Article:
Child protection stifled by £30m computer system
A government computer system intended to improve the handling of child abuse cases has led to social workers having to spend more than 100 hours for every case filling out forms, cutting the time they have to make visits.
Reports by two universities have revealed that the Integrated Children’s System (ICS), launched in 2005 following the death of Victoria Climbié, is so laborious it typically takes more than 10 hours to fill in initial assessment forms for a child considered to be at risk. A “core assessment” takes a further 48 hours on average, according to government-commissioned research by York University. The system, which cost £30m to implement, creates deadlines that further restrict the time available for family visits.
Ignorance no longer a defence for men who pay for sex with trafficked women
New prostitution laws to be set out today will mean a plea of ignorance is no defence for men facing prosecution for buying sex from a woman who has been trafficked or is being exploited by a pimp.
Under proposals to be published today by the home secretary, Jacqui Smith, a man who “knowingly” pays for sex with a woman who has been trafficked or is under the control of a pimp could face a charge of rape, which carries a potential life sentence.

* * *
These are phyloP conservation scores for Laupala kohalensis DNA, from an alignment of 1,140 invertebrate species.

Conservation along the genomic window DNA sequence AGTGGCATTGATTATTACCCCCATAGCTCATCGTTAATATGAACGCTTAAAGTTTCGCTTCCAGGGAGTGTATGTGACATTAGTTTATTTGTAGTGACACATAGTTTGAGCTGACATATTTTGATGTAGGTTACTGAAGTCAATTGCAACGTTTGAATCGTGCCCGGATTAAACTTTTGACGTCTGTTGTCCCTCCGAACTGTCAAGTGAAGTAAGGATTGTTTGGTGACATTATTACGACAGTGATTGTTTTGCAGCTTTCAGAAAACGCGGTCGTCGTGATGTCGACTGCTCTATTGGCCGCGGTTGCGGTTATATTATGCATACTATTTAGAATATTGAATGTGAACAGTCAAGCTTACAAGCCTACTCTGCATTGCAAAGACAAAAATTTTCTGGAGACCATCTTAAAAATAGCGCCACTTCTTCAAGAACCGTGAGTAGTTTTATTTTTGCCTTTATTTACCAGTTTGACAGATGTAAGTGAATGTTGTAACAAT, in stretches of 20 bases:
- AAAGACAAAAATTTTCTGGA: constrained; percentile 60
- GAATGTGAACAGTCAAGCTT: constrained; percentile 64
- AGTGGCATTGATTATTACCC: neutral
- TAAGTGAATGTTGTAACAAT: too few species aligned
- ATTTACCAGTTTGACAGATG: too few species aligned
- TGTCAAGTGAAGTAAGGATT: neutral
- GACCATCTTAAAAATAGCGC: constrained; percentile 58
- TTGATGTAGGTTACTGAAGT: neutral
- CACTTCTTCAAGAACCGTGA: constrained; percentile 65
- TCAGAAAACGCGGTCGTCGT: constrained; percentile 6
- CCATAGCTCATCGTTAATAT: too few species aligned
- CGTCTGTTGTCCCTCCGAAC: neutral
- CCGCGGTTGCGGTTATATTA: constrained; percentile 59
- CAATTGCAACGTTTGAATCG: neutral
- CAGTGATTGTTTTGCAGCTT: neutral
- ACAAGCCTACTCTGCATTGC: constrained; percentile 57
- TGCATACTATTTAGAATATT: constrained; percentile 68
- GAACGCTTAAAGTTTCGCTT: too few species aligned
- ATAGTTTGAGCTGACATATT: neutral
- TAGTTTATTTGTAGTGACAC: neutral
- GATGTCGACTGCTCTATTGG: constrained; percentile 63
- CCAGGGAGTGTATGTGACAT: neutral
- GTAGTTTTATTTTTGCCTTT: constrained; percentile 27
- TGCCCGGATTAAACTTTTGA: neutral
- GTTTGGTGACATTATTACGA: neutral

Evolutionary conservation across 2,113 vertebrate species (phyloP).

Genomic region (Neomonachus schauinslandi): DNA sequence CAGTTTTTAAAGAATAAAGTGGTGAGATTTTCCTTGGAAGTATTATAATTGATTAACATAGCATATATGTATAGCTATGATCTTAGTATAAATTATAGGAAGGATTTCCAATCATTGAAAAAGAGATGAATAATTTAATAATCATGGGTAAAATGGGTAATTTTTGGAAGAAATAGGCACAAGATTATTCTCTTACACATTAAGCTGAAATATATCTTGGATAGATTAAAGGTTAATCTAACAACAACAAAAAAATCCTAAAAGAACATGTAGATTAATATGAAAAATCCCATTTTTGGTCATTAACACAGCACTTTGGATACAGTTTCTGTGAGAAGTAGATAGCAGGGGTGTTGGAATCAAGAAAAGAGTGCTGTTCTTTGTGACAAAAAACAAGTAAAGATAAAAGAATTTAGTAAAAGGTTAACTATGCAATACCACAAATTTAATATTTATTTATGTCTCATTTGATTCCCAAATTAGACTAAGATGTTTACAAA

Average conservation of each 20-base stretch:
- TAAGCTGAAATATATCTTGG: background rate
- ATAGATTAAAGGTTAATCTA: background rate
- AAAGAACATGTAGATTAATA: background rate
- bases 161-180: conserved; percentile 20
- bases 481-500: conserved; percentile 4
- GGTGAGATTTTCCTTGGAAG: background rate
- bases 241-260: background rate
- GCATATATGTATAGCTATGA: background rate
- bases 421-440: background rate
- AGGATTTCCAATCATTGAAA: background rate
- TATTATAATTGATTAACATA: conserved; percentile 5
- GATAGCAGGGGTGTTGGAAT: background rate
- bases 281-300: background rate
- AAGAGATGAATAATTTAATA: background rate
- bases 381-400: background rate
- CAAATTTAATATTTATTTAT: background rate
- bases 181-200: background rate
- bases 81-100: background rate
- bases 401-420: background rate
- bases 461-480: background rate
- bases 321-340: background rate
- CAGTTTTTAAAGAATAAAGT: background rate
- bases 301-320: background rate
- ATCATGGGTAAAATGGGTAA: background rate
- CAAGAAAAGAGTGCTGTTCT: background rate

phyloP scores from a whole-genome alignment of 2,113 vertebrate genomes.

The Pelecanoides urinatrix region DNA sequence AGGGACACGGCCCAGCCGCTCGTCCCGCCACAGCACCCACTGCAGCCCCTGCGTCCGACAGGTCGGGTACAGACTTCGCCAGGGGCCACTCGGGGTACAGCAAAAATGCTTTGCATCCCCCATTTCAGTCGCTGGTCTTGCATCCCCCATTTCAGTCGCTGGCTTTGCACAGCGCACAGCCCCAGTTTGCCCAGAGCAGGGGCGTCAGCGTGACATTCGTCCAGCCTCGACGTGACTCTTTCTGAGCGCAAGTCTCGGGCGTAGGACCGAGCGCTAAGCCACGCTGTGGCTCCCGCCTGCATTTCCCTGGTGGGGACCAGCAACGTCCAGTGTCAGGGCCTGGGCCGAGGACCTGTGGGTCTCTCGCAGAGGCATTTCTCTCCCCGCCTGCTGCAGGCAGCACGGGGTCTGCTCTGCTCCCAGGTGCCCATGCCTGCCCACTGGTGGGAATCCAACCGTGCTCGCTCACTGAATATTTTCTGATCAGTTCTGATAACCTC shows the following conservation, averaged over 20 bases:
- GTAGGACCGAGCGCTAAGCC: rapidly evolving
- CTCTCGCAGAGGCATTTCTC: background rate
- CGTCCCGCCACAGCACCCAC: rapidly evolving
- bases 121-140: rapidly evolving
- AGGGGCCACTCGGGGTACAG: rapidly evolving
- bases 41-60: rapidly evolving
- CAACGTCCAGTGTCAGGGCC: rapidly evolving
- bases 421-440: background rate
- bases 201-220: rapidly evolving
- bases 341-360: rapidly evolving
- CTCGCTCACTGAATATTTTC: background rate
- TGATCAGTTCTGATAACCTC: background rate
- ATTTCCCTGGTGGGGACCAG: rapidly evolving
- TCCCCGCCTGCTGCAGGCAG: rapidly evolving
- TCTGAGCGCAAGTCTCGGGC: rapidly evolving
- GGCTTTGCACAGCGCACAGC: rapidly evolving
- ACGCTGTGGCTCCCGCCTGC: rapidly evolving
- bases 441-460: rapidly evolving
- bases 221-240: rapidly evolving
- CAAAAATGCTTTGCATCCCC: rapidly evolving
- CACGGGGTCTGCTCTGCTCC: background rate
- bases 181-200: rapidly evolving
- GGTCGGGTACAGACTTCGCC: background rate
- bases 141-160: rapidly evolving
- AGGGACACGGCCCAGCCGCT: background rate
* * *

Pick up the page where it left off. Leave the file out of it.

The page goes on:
Vulnerable inmates failed by the system
People with learning difficulties face “personal, systemic and routine” discrimination across the criminal justice system, from arrest to release from prison, and are more likely to be victims of miscarriages of justice, according to a new report.
Council issues its first apology over Baby P
The leader of Haringey Council issued a “formal apology” last night and acknowledged that the death of Baby P had highlighted the failure “by all the agencies involved”.
Facing calls for his resignation, George Meehan gave a “heartfelt and unreserved” apology for the suffering Baby P had endured and the “failure of all the child protection agencies” to save the infant’s life.
Council ‘was entirely supportive of Baby P’s relationship with mother’ but three doctors warned of abuse
Haringey Council wrote a letter to the Crown Prosecution Service (CPS) saying they were ‘entirely supportive’ of Baby P’s relationship with his mother, it has been claimed.
The alleged letter was reported on ITV News last night as it emerged a police investigation against the child’s mother was dropped despite warnings from three doctors that his injuries could have been caused by abuse.
Their statements said that his bruises were ‘suggestive of non-accidental injury’.